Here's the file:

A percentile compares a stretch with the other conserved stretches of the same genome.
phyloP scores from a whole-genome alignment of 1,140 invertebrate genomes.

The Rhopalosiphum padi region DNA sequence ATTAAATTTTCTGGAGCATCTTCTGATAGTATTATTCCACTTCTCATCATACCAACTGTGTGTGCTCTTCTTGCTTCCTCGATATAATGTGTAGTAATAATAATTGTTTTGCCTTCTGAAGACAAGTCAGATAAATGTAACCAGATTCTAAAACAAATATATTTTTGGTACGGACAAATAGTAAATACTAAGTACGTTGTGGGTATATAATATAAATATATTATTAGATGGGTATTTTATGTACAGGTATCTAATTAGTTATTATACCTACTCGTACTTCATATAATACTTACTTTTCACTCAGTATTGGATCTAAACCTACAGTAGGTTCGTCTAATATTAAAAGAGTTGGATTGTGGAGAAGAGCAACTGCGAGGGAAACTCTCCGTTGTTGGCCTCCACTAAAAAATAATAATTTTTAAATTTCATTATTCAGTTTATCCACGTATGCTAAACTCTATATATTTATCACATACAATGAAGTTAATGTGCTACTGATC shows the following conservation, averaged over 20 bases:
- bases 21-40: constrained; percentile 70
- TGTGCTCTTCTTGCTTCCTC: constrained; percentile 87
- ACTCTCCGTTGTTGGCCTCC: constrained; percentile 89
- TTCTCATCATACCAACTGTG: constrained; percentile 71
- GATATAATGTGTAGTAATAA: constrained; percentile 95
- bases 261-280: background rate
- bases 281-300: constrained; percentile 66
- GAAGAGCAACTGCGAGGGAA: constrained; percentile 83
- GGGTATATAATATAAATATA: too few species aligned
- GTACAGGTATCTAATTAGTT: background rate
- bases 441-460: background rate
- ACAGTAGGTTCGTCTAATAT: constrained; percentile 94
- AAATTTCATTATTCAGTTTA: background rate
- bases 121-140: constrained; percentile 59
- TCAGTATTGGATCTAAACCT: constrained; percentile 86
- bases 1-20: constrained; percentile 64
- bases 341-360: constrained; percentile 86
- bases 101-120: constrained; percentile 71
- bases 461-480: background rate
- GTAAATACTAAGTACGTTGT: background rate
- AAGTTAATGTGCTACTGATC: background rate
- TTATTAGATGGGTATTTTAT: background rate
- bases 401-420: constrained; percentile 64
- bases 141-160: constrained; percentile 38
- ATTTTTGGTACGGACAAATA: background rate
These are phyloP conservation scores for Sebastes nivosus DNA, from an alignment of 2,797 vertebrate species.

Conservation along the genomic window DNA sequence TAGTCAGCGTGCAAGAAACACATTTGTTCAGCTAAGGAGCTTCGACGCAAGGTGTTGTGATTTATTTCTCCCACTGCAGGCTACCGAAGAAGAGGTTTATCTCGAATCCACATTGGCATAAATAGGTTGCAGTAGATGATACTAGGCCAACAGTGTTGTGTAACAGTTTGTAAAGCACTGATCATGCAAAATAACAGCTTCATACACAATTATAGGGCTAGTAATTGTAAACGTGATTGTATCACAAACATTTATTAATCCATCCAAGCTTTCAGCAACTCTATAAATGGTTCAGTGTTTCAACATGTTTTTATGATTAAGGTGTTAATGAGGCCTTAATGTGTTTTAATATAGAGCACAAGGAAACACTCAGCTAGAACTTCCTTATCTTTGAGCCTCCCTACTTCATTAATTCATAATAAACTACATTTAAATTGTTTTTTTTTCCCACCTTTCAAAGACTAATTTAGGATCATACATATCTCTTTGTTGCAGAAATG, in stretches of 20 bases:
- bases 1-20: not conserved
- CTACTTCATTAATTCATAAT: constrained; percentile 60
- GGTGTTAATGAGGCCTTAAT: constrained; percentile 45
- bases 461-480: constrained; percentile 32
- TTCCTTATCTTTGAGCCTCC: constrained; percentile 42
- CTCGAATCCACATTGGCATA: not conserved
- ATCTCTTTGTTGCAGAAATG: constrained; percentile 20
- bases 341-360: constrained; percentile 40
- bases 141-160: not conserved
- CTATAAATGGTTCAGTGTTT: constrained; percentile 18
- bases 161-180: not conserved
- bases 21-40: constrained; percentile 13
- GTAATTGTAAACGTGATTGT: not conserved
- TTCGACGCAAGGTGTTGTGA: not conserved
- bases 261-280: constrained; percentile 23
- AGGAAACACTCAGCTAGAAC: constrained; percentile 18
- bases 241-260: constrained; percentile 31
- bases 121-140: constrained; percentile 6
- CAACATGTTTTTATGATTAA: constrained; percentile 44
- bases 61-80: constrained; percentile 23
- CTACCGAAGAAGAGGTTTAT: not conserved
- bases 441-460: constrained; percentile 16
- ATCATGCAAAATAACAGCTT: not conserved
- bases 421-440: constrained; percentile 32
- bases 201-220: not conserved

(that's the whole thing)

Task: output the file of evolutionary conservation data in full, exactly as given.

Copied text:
A percentile compares a stretch with the other conserved stretches of the same genome.
phyloP scores from a whole-genome alignment of 1,140 invertebrate genomes.

The Rhopalosiphum padi region DNA sequence ATTAAATTTTCTGGAGCATCTTCTGATAGTATTATTCCACTTCTCATCATACCAACTGTGTGTGCTCTTCTTGCTTCCTCGATATAATGTGTAGTAATAATAATTGTTTTGCCTTCTGAAGACAAGTCAGATAAATGTAACCAGATTCTAAAACAAATATATTTTTGGTACGGACAAATAGTAAATACTAAGTACGTTGTGGGTATATAATATAAATATATTATTAGATGGGTATTTTATGTACAGGTATCTAATTAGTTATTATACCTACTCGTACTTCATATAATACTTACTTTTCACTCAGTATTGGATCTAAACCTACAGTAGGTTCGTCTAATATTAAAAGAGTTGGATTGTGGAGAAGAGCAACTGCGAGGGAAACTCTCCGTTGTTGGCCTCCACTAAAAAATAATAATTTTTAAATTTCATTATTCAGTTTATCCACGTATGCTAAACTCTATATATTTATCACATACAATGAAGTTAATGTGCTACTGATC shows the following conservation, averaged over 20 bases:
- bases 21-40: constrained; percentile 70
- TGTGCTCTTCTTGCTTCCTC: constrained; percentile 87
- ACTCTCCGTTGTTGGCCTCC: constrained; percentile 89
- TTCTCATCATACCAACTGTG: constrained; percentile 71
- GATATAATGTGTAGTAATAA: constrained; percentile 95
- bases 261-280: background rate
- bases 281-300: constrained; percentile 66
- GAAGAGCAACTGCGAGGGAA: constrained; percentile 83
- GGGTATATAATATAAATATA: too few species aligned
- GTACAGGTATCTAATTAGTT: background rate
- bases 441-460: background rate
- ACAGTAGGTTCGTCTAATAT: constrained; percentile 94
- AAATTTCATTATTCAGTTTA: background rate
- bases 121-140: constrained; percentile 59
- TCAGTATTGGATCTAAACCT: constrained; percentile 86
- bases 1-20: constrained; percentile 64
- bases 341-360: constrained; percentile 86
- bases 101-120: constrained; percentile 71
- bases 461-480: background rate
- GTAAATACTAAGTACGTTGT: background rate
- AAGTTAATGTGCTACTGATC: background rate
- TTATTAGATGGGTATTTTAT: background rate
- bases 401-420: constrained; percentile 64
- bases 141-160: constrained; percentile 38
- ATTTTTGGTACGGACAAATA: background rate
These are phyloP conservation scores for Sebastes nivosus DNA, from an alignment of 2,797 vertebrate species.

Conservation along the genomic window DNA sequence TAGTCAGCGTGCAAGAAACACATTTGTTCAGCTAAGGAGCTTCGACGCAAGGTGTTGTGATTTATTTCTCCCACTGCAGGCTACCGAAGAAGAGGTTTATCTCGAATCCACATTGGCATAAATAGGTTGCAGTAGATGATACTAGGCCAACAGTGTTGTGTAACAGTTTGTAAAGCACTGATCATGCAAAATAACAGCTTCATACACAATTATAGGGCTAGTAATTGTAAACGTGATTGTATCACAAACATTTATTAATCCATCCAAGCTTTCAGCAACTCTATAAATGGTTCAGTGTTTCAACATGTTTTTATGATTAAGGTGTTAATGAGGCCTTAATGTGTTTTAATATAGAGCACAAGGAAACACTCAGCTAGAACTTCCTTATCTTTGAGCCTCCCTACTTCATTAATTCATAATAAACTACATTTAAATTGTTTTTTTTTCCCACCTTTCAAAGACTAATTTAGGATCATACATATCTCTTTGTTGCAGAAATG, in stretches of 20 bases:
- bases 1-20: not conserved
- CTACTTCATTAATTCATAAT: constrained; percentile 60
- GGTGTTAATGAGGCCTTAAT: constrained; percentile 45
- bases 461-480: constrained; percentile 32
- TTCCTTATCTTTGAGCCTCC: constrained; percentile 42
- CTCGAATCCACATTGGCATA: not conserved
- ATCTCTTTGTTGCAGAAATG: constrained; percentile 20
- bases 341-360: constrained; percentile 40
- bases 141-160: not conserved
- CTATAAATGGTTCAGTGTTT: constrained; percentile 18
- bases 161-180: not conserved
- bases 21-40: constrained; percentile 13
- GTAATTGTAAACGTGATTGT: not conserved
- TTCGACGCAAGGTGTTGTGA: not conserved
- bases 261-280: constrained; percentile 23
- AGGAAACACTCAGCTAGAAC: constrained; percentile 18
- bases 241-260: constrained; percentile 31
- bases 121-140: constrained; percentile 6
- CAACATGTTTTTATGATTAA: constrained; percentile 44
- bases 61-80: constrained; percentile 23
- CTACCGAAGAAGAGGTTTAT: not conserved
- bases 441-460: constrained; percentile 16
- ATCATGCAAAATAACAGCTT: not conserved
- bases 421-440: constrained; percentile 32
- bases 201-220: not conserved